Shelley Osterloh Reporting
Addiction to pornography can ruin lives. And it costs businesses and individuals millions of dollars to keep porn off computers.
Now, Utah legislators are considering a new solution to the problem.
That solution comes from a Utah based non-profit called the CP80 Foundation. And it's different from all others in that it does not limit freedom of speech nor does it filter out offensive material.
The idea is to have two separate kinds of Internet paths or ports as they are called. One that is acceptable to children, families, education and business, and another which is open for all other legal adult content.
The Utah legislature is considering a resolution to the US Congress, asking that US Internet governing organizations implement the plan and its enforcement. Developers of the Internet Channel Initiative, as its called, say the Internet shouldn't belong to pornographers.
Ralph Yarro, Founder, CP80 Foundation: "It's for everyone and its time to make an internet that's accountable to the people its supposed to serve."
Ralph Yarro says the initiative leverages the current structure of the Internet to categorize Internet content into Internet ports or channels similar to cable television channels.
There would be Community Port channels for general-public content and Open Port channels for mature content, such as pornography.
Once content is categorized, Internet consumers will be able to choose what content and material is accessible in their home and office.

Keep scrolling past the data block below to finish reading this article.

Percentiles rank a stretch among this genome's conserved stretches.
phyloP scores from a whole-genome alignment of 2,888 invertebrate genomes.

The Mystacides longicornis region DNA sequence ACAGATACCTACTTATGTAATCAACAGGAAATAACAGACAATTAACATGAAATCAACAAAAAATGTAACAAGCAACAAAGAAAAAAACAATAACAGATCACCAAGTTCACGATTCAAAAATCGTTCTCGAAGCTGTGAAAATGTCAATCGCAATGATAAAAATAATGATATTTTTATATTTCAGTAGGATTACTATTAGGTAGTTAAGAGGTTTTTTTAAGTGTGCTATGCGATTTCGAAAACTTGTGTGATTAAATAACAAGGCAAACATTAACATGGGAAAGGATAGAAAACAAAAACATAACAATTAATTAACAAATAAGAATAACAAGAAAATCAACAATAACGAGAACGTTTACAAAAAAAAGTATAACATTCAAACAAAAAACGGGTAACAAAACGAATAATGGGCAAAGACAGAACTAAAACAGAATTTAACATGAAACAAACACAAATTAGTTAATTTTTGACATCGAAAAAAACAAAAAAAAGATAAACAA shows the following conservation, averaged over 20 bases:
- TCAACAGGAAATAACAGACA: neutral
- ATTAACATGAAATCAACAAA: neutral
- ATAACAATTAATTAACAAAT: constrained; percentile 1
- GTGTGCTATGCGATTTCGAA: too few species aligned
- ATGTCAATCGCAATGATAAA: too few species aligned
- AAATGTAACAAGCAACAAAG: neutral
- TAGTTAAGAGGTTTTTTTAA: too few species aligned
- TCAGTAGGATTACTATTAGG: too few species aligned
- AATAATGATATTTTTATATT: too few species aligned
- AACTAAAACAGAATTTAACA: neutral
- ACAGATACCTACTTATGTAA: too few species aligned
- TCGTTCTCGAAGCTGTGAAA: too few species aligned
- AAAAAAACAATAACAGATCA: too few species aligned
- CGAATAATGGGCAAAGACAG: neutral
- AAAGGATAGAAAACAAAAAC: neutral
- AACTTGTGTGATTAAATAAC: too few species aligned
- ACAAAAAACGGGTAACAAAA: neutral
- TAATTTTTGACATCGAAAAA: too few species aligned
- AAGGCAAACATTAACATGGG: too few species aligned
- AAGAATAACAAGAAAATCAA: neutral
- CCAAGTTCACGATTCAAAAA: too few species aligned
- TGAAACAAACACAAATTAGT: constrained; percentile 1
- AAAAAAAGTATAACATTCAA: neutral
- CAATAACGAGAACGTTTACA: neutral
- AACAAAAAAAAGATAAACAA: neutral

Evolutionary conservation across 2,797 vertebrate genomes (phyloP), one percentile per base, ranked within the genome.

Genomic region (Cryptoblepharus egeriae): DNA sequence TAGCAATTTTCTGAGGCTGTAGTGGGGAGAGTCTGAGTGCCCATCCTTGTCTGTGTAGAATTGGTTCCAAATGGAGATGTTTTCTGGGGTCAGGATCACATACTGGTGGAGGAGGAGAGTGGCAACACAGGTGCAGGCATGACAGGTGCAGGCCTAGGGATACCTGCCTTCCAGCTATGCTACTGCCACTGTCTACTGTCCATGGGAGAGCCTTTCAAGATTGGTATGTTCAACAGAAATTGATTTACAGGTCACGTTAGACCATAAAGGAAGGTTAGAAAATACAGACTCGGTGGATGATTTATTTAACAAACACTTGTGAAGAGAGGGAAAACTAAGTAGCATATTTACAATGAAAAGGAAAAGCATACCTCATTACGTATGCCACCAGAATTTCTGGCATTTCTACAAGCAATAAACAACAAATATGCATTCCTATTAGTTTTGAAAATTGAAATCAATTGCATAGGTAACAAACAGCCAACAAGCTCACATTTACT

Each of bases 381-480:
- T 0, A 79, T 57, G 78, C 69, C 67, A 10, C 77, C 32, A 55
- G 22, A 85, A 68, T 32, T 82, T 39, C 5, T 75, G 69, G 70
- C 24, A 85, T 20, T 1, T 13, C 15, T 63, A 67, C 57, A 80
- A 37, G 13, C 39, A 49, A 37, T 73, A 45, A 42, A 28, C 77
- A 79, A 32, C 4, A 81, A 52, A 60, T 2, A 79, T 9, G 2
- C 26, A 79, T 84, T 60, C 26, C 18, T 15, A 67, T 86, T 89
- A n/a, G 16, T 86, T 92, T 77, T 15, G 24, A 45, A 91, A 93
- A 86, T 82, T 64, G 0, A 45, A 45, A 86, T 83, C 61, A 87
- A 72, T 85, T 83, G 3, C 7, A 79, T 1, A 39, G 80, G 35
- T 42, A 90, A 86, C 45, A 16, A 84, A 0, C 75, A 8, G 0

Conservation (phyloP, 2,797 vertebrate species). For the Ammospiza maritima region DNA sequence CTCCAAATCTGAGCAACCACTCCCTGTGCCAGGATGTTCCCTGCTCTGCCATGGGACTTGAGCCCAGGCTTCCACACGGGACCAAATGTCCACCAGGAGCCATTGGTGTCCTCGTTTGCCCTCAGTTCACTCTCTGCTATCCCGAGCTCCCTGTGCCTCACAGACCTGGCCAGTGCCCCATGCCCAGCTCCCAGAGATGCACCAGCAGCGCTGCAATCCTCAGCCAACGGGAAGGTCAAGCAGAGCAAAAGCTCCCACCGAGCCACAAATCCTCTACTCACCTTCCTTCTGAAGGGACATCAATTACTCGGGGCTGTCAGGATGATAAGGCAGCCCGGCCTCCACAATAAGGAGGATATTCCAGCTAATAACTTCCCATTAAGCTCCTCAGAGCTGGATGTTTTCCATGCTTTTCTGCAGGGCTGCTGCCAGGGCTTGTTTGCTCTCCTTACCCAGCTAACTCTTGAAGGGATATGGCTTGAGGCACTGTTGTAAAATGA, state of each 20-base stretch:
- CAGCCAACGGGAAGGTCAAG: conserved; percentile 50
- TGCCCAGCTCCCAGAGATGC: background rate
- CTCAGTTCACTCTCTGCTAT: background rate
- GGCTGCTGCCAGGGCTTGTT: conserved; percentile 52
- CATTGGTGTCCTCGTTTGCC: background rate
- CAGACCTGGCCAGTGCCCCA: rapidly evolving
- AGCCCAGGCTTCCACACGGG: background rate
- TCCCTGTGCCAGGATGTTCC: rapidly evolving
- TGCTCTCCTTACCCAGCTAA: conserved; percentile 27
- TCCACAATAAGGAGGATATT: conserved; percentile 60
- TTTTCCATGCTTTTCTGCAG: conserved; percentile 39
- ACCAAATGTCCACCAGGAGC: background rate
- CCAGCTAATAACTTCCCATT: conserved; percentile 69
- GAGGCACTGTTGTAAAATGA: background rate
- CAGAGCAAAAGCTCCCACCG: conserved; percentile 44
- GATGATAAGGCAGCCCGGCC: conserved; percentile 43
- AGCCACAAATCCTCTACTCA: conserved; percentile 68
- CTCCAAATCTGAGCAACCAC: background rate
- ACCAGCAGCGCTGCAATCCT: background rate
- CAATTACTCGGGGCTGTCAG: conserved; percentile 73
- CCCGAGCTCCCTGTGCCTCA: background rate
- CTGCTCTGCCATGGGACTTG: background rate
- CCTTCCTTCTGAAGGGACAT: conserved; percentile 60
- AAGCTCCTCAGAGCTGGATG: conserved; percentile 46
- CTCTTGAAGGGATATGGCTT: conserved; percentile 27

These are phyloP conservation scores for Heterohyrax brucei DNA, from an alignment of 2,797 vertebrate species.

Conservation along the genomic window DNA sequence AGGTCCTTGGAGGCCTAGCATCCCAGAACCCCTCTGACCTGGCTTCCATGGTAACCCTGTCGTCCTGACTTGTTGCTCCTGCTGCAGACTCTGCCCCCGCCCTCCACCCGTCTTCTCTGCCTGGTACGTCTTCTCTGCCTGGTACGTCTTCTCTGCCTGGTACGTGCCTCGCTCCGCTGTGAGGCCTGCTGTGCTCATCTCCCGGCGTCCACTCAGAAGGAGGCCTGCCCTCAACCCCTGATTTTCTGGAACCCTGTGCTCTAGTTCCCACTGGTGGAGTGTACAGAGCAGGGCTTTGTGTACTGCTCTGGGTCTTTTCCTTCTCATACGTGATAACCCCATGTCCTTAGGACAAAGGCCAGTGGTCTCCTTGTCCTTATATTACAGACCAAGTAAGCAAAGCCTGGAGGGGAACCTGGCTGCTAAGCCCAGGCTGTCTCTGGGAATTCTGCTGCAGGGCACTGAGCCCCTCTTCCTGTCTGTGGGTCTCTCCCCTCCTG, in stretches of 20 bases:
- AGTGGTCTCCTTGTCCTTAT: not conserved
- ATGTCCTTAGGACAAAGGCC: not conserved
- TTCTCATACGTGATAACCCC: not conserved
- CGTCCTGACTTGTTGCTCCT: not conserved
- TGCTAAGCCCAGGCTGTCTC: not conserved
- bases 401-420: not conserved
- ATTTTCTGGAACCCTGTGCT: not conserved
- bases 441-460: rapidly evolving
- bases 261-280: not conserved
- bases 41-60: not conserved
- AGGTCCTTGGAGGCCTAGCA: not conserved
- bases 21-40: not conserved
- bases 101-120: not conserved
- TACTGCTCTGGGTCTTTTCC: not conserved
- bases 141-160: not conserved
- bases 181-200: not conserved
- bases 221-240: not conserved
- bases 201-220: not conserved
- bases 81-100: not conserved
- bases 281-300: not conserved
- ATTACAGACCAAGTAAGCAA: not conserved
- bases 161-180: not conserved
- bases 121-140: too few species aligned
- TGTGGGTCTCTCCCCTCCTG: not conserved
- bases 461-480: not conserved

Ralph Yarro, Founder CP80 Foundation: "We take adult content as defined by several different industry people, you draw the line and you move it to its own port. Now the decision is the individuals through the ISP and the ISP can offer all kinds of services."
Yarro says federal legislation is critical to effective implementation. CP80 has drafted legislation, called the Internet Community Ports Act, which Yarro says, balances regulation and free speech. Sponsor of the House resolution, Bradley Daw, says Utah needs to get behind this solution to a global problem.
Rep. Bradley Daw, (R) Utah County: "It is technologically possible and it is constitutionally possible and that is the purpose of this resolution to get the state of Utah behind this kind of a move to say that yes, we need something to be done."
The House Utility and Technology Committee voted to send the resolution on to the House for its approval.
If you'd like more information about the CP80 Internet Channel Iniative, see the related link located at right.